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Vegetable recipes to delight the gardener-cook

This week Marian Morash has been working on the broccoli chapter of her cookbook at her home in Lexington, Mass., using the vegetable in every way possible, some traditional, others more imaginative -- in soups, appetizers, main dishes, vegetable dishes, and salads.

Her family has been enthusiastic and supportive, generous with their approval as well as their criticism. The week that Marian was testing recipes using sweet potatoes, other commitments intervened and the week stretched into two. Her husband, Russell, began thinking that there must be more to life than sweet potatoes, especially when he was presented with sweet potato ice cream one evening for desert.

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But it was Russell who grew the sweet potatoes and the other vegetables that Marian is using in her recipes. And it was Russell, who is producer of Julia Child's television shows, who prompted Marian's interest in cooking. When he was shooting segments for "The French Chef" he would bring home partially prepared dishes with Julia's explicit directions for completing them. Now many of Julia's recipes are favorites of the Morashes. Russ is also producer of "Crocket's Victory Garden" and "This Old House" for PBS.

The Morashes live in a lovely old New England house with a spacious kitchen and a sun-filled greenhouse. As we looked out onto the snow-covered grounds behind the house, Marian pointed out the arrangement of the gardens -- the vegetable garden over to one side near the garage, the beds of asparagus and rhubarb in the middle of the yard, and behind them, raspberry bushes and apple and pear trees. At the back door is an herb patch with sorrel, mint, tarragon, chives, and other herbs.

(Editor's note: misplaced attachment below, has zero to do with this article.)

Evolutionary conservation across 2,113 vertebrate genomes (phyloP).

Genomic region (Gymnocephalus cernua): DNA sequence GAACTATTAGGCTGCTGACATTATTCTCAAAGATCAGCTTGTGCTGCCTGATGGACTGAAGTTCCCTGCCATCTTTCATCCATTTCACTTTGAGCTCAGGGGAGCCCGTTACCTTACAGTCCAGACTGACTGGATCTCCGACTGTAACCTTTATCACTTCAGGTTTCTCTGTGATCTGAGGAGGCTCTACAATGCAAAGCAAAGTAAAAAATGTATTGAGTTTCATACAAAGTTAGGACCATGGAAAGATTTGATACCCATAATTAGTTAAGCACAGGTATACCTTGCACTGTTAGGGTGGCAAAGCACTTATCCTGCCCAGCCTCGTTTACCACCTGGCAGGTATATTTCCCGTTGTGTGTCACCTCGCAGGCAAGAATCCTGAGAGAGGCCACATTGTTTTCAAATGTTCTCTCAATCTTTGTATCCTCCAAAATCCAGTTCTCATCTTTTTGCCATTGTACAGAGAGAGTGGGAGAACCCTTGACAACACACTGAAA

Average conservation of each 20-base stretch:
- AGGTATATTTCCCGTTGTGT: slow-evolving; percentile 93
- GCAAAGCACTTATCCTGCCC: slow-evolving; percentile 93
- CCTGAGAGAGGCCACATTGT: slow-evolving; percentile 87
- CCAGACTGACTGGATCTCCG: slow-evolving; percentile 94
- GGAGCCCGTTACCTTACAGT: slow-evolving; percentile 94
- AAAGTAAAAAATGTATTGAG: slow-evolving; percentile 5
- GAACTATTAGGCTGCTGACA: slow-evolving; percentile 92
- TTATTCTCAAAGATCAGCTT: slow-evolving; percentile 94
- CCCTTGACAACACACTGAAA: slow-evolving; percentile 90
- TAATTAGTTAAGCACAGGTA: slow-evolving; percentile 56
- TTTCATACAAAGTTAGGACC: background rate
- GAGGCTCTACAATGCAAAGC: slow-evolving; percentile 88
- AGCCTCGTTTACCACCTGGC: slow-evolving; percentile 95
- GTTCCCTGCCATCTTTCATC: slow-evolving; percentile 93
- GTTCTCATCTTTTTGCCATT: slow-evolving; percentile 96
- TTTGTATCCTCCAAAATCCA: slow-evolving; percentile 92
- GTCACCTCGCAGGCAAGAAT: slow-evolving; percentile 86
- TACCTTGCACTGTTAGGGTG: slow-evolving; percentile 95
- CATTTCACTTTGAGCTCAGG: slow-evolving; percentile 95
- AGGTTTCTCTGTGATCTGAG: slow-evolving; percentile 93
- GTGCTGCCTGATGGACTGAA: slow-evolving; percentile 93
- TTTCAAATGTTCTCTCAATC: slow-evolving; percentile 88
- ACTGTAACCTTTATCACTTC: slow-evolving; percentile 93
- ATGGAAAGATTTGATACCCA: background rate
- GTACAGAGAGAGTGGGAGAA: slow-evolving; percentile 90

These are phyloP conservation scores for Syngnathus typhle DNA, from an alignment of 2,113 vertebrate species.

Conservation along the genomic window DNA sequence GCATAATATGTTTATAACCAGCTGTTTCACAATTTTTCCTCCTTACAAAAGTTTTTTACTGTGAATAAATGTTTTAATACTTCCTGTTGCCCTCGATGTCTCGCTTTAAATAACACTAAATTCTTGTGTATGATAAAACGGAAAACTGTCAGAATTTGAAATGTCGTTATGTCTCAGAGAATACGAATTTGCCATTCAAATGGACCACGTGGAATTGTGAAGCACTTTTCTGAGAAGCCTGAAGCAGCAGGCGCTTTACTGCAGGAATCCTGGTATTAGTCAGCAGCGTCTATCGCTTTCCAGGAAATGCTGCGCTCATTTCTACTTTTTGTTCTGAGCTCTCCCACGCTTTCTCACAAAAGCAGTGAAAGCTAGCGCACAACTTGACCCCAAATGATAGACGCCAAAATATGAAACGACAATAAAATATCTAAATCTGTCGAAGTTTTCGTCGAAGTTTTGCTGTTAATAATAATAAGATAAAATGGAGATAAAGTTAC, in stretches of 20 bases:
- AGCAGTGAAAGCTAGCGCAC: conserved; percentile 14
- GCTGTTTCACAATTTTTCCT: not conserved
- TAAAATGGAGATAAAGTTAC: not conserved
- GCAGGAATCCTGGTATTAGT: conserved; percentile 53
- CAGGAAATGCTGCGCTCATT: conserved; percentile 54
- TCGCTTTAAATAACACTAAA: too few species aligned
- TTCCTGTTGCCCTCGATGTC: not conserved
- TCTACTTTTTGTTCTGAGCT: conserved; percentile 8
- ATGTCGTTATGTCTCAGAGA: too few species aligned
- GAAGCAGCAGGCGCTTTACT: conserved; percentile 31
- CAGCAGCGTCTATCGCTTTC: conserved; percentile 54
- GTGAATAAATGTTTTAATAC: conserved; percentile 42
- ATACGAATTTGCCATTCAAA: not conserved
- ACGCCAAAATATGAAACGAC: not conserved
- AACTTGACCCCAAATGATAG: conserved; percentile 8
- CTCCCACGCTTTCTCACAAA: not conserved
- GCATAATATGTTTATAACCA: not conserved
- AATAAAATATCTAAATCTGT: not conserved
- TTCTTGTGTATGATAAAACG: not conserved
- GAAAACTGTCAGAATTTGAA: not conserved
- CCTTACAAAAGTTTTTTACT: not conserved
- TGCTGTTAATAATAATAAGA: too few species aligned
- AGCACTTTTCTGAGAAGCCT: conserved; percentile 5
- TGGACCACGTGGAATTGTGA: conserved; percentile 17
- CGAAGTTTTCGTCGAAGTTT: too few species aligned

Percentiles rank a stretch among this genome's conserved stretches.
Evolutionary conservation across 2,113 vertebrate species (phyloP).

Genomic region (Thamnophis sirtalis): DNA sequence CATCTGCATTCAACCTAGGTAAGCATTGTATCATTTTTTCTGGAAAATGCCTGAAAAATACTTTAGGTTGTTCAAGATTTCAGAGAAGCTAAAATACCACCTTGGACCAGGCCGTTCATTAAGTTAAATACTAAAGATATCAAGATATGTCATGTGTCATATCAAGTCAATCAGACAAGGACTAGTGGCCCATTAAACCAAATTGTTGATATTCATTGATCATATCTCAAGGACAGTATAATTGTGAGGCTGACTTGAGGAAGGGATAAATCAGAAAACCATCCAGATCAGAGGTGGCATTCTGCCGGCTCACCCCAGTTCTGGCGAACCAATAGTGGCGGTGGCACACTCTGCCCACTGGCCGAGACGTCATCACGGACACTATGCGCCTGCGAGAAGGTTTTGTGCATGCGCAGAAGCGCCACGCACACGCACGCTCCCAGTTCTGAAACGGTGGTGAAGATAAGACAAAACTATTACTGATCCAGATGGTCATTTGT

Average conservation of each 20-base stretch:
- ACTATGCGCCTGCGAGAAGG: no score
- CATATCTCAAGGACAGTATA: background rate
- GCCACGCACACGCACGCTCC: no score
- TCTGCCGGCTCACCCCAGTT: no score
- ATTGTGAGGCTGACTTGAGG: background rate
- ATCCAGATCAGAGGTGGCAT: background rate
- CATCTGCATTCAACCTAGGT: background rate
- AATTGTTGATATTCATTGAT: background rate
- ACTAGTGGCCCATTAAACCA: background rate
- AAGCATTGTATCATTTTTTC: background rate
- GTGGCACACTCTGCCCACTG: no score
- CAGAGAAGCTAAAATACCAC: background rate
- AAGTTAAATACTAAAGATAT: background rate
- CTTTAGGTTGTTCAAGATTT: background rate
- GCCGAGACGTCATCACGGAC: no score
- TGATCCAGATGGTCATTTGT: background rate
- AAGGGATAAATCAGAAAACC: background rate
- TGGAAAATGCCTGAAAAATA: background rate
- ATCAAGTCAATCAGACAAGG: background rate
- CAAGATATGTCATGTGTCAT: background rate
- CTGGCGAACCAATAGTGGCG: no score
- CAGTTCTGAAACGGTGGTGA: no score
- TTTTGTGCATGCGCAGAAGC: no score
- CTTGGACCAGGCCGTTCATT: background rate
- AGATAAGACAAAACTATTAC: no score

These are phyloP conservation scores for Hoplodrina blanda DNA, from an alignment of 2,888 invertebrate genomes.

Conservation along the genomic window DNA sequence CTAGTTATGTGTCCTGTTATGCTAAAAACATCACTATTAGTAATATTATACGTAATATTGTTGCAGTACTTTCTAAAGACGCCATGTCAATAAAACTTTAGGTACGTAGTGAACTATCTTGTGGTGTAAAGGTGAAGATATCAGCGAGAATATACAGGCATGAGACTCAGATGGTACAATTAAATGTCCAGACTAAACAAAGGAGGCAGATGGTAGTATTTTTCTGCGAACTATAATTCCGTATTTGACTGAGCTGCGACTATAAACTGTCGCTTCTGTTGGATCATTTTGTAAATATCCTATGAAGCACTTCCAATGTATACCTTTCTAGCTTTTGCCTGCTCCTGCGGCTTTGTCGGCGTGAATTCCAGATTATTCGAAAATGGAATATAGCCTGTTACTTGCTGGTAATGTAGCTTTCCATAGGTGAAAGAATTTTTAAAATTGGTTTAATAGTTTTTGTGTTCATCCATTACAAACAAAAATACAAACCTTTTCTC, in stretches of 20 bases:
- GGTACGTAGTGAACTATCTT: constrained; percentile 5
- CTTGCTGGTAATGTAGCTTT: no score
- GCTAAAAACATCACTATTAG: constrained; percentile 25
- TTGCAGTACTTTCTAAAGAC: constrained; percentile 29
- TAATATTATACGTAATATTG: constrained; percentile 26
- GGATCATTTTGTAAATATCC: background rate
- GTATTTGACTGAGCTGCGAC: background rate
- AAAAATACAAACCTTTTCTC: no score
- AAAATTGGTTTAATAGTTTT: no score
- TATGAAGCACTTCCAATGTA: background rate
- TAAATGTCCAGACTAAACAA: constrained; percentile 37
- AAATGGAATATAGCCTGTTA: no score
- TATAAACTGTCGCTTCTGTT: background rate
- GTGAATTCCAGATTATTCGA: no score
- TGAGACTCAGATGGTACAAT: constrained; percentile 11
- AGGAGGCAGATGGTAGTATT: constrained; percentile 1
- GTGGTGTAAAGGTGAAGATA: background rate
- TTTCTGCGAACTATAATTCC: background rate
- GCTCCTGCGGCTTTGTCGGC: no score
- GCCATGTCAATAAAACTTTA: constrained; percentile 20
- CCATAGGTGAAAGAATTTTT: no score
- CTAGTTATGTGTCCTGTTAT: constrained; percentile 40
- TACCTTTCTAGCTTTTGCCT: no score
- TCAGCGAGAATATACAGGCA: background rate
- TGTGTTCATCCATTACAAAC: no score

Marian spends the summer on Nantucket, where she heads the kitchen staff of the Straight Wharf restaurant. The menu includes entrees of the freshest seafood seasoned with herbs and simply cooked, accompanied by fresh island- grown vegetables, crusty French bread, and light desserts.This summer will be the restaurant's sixth year and the Morashes' first summer in a newly purchased house.

Some of the recipes in Marian's cookbook are frequently requested favorites at the restaurant while others may have been inspired in a roundabout way by Julia. They range from traditional New England dishes to peasant dishes from foreign countries, such as the following recipe for Colcannon, "just a combination of kale and potatoes." Color photographs taken in the gardens and kitchen of the Morash home in Lexington and in the restaurant on Nantucket will accompany the recipes.

Each chapter of the book will be devoted to a single vegetable or a family of vegetables such as beans. She will explain how to harvest the vegetables, followed by the steps involved in preparing and cooking them. Her list includes 34 vegetables, including fennel, one of Marian's favorites, "a delicious taste with fish."

Until the publication of the cookbook by Knopf next year, here is a selection of Marian's recipes, with her introductory comments and variations.